A good friend of mine just launched her first children’s picture book, and chose the iPad as her platform of choice. It’s only 99c in iTunes, and the pictures are an absolute delight to look at. If you have young children and you own an iPad, you should definitely grab a copy.
Animal ABC, by Irish illustrator, designer and instructor, Jennifer Farley, is an interactive book for toddlers. That “interactive” part means that it’s more than just an ABC of gorgeous, quirky animal illustrations (and the illustrations really are amazing), but each page contains a couple of multimedia zones, which the reader can tap to hear audio clips.
For example, tap the “Animal Sound” button to hear a recording of the animal barking, squawking or growling. Tap the “Animal Name” to hear the letter of the alphabet and the animal name (read by Jennifer herself, in her lovely Irish accent!)
As a parent, it’s been fascinating to watch my daughters’ language acquisition through the early years. The genius behind this book is that animal names and sounds are some of the first things kids adopt into their vocabulary (my youngest still calls a dog a “woof woof”). So the combination of teaching kids the alphabet while reinforcing animal sounds, all presented using exquisite, colourful artwork makes this a winner with my kids, and I’m sure it will with yours as well.
I’ve known Jennifer for a years, and she was very supportive when I was working on Charlie Weatherburn. That said, I’m not just saying it’s good because I’m proud of her for getting this out there — it really is a fantastic book, and a prime example of how self-published titles can be as good or better than traditional published titles. Go buy it for 99c from iTunes now.
Psst … if you really like Jennifer’s style, she also has a t-shirt shop! I love my raygun hoodie! Check it out—you may be able to find your favourite animal illustration is available for you to wear.
I try to attend at least a couple of web/design/UX conferences each year. Not only do I always learn something, they’re a great opportunity to refine one’s sketching skills while sitting in the audience!
Recently I was asked to contribute an article about sketchnoting — visual note-taking — to a magazine called Primarily English, put out by the Victorian Association for Teaching of English (VATE). Rather than write about sketching, I created a four-page comic strip:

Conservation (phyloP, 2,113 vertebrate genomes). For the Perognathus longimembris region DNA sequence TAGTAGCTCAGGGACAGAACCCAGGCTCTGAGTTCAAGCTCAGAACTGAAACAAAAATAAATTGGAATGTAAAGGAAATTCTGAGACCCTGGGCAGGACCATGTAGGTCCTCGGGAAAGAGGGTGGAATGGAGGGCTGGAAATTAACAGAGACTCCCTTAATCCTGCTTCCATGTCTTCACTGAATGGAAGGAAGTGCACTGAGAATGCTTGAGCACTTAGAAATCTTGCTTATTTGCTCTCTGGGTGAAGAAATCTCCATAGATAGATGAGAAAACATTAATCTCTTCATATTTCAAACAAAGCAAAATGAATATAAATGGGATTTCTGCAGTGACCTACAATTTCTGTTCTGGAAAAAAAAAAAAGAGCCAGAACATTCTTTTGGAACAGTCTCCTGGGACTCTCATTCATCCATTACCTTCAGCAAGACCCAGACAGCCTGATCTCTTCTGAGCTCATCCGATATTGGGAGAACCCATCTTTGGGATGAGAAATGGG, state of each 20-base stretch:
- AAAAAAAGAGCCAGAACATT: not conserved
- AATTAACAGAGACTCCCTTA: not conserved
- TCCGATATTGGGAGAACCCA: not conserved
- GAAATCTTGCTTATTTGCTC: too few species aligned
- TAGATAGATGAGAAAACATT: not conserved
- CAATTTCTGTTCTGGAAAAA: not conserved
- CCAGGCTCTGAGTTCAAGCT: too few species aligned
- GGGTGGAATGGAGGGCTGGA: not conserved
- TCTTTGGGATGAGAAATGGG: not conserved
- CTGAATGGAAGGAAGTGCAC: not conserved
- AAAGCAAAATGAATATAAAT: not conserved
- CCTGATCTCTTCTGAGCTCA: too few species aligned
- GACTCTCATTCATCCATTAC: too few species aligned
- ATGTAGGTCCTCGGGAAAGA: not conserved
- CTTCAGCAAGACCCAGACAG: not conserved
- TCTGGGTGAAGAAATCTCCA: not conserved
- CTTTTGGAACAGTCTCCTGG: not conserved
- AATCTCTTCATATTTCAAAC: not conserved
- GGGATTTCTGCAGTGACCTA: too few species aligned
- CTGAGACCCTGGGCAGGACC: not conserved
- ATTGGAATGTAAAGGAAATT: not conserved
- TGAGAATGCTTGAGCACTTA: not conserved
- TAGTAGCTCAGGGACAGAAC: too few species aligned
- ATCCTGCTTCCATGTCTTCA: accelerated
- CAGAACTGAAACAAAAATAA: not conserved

A few people have asked where they can get their hands on a copy of Charlie Weatherburn and the Flying Machine (not everyone is comfortable with ordering online). I’m pleased to report that several bookshops around Australia have copies in stock.
If you’re in Melbourne, head on over to Readings in Lygon Street, Carlton. Grab a delicious coffee from Tiamo next door, why don’t ya?
In the city of churches, your best bet is Booked. There’s a store in Unley and another in North Adelaide. It’s been a while since I’ve had a coffee in either suburb, but I have fond memories of a delicious brunch in North Adelaide, so I’m sure the coffee’s pretty decent as well!
A huge thanks to these stockists for supporting Charlie Weatherburn and the Flying Machine!
A sketchnote I created during Jennifer Bowden and Cathy Snowdon's talk on using children's literature in teaching maths. There's a familiar book in the top right corner!
On Friday I attended the Mathematical Association of Victoria‘s annual conference at La Trobe University. The conference is primarily for school teachers who teach mathematics, so many of the sessions weren’t relevant for me. However, I was interested to see whether this was a conference I should be more involved with, as maths teachers fall squarely into my demographic for “potential customer.”
Not that I was interested enough to fork out the cash for a full price ticket, of course! But I did sign up as a volunteer for one of the days, which allowed me to attend a couple of sessions in exchange for directing car park traffic, manning the registration desk and taking down all of the signage after the conference was over.